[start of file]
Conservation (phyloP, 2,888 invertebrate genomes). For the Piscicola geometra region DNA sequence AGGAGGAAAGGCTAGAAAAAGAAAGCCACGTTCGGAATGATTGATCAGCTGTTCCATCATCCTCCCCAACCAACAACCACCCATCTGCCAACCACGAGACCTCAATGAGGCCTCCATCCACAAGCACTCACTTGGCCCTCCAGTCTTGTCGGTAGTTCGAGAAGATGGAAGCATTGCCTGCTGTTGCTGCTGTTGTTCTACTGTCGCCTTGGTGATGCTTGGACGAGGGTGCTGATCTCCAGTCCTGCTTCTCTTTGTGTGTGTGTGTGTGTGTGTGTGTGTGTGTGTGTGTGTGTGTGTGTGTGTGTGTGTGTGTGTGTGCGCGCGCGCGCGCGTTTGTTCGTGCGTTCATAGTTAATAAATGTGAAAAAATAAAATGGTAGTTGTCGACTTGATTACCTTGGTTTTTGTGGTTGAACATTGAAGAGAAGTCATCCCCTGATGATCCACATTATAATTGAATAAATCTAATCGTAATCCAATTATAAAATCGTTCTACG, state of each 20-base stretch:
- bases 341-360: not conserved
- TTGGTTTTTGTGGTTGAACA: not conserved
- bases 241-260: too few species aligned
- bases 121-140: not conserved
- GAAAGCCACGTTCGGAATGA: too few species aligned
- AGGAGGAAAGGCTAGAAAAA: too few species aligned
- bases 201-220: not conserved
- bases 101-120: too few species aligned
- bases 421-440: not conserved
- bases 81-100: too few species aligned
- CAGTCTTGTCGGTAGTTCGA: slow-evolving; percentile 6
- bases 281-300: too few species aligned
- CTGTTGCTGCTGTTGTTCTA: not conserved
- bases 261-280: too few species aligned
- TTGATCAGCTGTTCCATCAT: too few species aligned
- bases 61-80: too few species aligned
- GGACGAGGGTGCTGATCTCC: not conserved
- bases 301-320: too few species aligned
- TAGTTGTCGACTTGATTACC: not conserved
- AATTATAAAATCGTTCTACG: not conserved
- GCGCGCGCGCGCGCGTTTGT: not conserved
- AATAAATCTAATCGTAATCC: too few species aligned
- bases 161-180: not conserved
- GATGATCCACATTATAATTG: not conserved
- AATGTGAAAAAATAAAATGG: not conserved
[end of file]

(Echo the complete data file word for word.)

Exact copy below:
Conservation (phyloP, 2,888 invertebrate genomes). For the Piscicola geometra region DNA sequence AGGAGGAAAGGCTAGAAAAAGAAAGCCACGTTCGGAATGATTGATCAGCTGTTCCATCATCCTCCCCAACCAACAACCACCCATCTGCCAACCACGAGACCTCAATGAGGCCTCCATCCACAAGCACTCACTTGGCCCTCCAGTCTTGTCGGTAGTTCGAGAAGATGGAAGCATTGCCTGCTGTTGCTGCTGTTGTTCTACTGTCGCCTTGGTGATGCTTGGACGAGGGTGCTGATCTCCAGTCCTGCTTCTCTTTGTGTGTGTGTGTGTGTGTGTGTGTGTGTGTGTGTGTGTGTGTGTGTGTGTGTGTGTGTGTGTGTGCGCGCGCGCGCGCGTTTGTTCGTGCGTTCATAGTTAATAAATGTGAAAAAATAAAATGGTAGTTGTCGACTTGATTACCTTGGTTTTTGTGGTTGAACATTGAAGAGAAGTCATCCCCTGATGATCCACATTATAATTGAATAAATCTAATCGTAATCCAATTATAAAATCGTTCTACG, state of each 20-base stretch:
- bases 341-360: not conserved
- TTGGTTTTTGTGGTTGAACA: not conserved
- bases 241-260: too few species aligned
- bases 121-140: not conserved
- GAAAGCCACGTTCGGAATGA: too few species aligned
- AGGAGGAAAGGCTAGAAAAA: too few species aligned
- bases 201-220: not conserved
- bases 101-120: too few species aligned
- bases 421-440: not conserved
- bases 81-100: too few species aligned
- CAGTCTTGTCGGTAGTTCGA: slow-evolving; percentile 6
- bases 281-300: too few species aligned
- CTGTTGCTGCTGTTGTTCTA: not conserved
- bases 261-280: too few species aligned
- TTGATCAGCTGTTCCATCAT: too few species aligned
- bases 61-80: too few species aligned
- GGACGAGGGTGCTGATCTCC: not conserved
- bases 301-320: too few species aligned
- TAGTTGTCGACTTGATTACC: not conserved
- AATTATAAAATCGTTCTACG: not conserved
- GCGCGCGCGCGCGCGTTTGT: not conserved
- AATAAATCTAATCGTAATCC: too few species aligned
- bases 161-180: not conserved
- GATGATCCACATTATAATTG: not conserved
- AATGTGAAAAAATAAAATGG: not conserved